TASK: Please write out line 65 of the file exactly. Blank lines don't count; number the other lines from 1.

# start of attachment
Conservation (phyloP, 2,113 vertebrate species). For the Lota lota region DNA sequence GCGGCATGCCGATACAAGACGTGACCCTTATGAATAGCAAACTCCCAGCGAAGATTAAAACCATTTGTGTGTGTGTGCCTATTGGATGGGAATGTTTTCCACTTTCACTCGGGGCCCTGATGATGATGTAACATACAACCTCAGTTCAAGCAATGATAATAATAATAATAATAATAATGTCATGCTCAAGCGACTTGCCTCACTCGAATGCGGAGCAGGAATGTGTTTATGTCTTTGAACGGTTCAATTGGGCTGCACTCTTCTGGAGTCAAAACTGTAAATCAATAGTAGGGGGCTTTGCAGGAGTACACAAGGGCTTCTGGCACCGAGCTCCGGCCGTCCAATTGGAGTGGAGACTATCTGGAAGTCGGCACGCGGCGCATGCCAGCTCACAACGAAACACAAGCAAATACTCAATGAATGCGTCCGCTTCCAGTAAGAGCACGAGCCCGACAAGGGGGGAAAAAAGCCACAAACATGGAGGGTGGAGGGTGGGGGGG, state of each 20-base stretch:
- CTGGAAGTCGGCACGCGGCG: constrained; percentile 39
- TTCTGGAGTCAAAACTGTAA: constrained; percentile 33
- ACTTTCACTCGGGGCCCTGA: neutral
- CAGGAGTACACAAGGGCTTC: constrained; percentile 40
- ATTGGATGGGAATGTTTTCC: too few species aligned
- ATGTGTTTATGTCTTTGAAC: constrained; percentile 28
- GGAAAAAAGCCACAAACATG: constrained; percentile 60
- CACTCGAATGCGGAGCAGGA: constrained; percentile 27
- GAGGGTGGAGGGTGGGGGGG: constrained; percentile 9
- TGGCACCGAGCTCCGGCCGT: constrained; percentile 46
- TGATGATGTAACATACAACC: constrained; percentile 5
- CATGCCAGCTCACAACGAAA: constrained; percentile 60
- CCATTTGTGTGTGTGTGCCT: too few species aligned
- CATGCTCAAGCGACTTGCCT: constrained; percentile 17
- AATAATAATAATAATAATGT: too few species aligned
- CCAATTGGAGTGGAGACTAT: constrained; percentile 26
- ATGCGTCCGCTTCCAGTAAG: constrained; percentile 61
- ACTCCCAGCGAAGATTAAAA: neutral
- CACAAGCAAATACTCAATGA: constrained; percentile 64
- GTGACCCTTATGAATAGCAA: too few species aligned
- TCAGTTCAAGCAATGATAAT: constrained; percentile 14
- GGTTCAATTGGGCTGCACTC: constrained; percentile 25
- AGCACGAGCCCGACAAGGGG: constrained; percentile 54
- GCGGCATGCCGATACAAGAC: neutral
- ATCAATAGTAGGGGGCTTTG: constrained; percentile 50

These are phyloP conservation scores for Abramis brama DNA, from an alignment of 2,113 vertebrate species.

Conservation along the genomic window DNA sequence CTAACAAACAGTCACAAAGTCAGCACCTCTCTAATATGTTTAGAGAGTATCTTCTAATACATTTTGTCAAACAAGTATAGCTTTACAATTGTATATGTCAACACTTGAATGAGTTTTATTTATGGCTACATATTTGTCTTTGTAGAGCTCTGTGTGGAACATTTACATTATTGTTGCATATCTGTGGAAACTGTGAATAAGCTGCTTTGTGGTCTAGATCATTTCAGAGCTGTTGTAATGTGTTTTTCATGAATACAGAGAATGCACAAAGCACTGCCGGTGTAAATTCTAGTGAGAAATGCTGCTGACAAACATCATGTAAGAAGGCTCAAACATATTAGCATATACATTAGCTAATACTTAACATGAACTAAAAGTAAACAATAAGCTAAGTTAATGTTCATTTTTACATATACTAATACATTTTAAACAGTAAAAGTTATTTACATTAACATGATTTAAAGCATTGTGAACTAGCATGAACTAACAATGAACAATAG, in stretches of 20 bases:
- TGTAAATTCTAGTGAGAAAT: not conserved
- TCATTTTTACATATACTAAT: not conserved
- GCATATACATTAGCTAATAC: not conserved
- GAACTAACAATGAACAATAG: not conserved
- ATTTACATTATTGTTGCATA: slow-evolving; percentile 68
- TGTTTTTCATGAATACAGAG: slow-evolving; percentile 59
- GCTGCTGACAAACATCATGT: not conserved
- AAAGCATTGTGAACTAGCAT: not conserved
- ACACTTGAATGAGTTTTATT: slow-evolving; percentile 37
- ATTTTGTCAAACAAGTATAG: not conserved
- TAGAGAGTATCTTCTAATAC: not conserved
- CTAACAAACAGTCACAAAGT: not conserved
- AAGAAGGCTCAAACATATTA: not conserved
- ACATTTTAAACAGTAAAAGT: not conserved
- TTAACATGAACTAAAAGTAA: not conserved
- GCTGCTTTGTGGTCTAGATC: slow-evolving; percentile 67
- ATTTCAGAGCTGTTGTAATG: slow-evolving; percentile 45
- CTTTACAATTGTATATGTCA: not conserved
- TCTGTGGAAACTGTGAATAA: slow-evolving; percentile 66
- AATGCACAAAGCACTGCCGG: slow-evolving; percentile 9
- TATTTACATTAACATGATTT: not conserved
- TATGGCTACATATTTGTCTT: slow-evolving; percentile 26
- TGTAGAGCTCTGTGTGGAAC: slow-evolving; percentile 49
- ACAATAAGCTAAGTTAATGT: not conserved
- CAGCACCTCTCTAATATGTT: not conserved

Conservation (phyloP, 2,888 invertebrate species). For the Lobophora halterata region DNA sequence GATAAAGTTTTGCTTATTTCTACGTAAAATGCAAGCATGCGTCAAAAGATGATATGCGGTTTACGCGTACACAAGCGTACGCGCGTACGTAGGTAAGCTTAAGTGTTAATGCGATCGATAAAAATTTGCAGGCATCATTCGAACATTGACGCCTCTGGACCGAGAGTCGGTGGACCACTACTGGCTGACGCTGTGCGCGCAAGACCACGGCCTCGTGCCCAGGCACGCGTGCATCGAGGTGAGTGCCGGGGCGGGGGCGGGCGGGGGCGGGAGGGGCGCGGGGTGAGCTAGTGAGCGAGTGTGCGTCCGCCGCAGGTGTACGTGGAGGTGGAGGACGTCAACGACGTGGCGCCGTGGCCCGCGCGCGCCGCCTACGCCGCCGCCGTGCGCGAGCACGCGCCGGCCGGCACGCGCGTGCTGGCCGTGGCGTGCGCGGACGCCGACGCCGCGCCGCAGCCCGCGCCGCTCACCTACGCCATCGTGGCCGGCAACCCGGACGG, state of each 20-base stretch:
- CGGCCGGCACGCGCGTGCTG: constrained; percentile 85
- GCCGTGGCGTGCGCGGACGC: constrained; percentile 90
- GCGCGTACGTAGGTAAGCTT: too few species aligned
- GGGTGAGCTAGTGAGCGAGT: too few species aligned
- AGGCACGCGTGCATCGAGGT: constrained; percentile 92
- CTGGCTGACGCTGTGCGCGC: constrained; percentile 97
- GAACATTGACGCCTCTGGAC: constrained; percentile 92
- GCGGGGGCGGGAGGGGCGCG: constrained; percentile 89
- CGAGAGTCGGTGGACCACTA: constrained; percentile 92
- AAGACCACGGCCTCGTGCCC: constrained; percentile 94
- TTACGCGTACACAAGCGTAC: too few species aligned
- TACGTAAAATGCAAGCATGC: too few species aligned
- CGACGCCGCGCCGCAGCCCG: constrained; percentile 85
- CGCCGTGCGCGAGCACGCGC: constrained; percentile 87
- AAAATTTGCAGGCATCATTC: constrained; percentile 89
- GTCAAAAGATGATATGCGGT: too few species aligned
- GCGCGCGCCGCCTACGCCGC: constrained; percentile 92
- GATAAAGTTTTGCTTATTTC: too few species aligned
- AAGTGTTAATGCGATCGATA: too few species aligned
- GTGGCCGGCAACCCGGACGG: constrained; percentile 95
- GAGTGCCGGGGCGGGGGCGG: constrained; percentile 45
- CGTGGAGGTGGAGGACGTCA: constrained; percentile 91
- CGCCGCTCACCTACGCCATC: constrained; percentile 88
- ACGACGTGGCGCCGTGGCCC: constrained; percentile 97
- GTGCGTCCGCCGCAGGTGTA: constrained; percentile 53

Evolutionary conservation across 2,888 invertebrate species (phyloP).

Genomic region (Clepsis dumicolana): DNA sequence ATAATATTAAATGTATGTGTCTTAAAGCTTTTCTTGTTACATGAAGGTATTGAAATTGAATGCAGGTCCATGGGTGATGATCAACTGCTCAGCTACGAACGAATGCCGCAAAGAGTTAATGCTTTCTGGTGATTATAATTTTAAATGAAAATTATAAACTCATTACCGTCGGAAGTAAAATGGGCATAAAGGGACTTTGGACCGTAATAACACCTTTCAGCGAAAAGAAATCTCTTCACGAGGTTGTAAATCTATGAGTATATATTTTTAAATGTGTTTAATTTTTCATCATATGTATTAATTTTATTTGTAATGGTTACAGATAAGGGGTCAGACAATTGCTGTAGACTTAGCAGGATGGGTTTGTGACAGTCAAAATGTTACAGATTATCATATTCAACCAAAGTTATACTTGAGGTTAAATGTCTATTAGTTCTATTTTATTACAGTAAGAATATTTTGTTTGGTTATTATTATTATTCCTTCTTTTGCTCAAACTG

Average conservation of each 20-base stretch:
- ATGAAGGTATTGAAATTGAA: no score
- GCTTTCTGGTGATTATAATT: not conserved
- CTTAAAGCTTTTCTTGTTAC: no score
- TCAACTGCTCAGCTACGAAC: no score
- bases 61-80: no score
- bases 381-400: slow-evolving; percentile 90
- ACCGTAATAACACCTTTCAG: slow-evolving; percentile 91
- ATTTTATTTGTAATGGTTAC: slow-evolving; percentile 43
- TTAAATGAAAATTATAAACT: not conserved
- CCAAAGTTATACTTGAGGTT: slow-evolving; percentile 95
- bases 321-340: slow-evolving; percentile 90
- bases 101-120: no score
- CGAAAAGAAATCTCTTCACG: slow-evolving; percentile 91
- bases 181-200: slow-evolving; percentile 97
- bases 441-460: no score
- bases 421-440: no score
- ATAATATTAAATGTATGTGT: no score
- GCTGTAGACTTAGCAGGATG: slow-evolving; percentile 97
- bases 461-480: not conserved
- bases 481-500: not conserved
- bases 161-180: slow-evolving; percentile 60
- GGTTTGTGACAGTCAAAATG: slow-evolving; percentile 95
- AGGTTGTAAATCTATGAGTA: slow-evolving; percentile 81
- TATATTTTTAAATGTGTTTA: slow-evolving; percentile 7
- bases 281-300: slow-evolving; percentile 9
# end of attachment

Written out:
- TTACGCGTACACAAGCGTAC: too few species aligned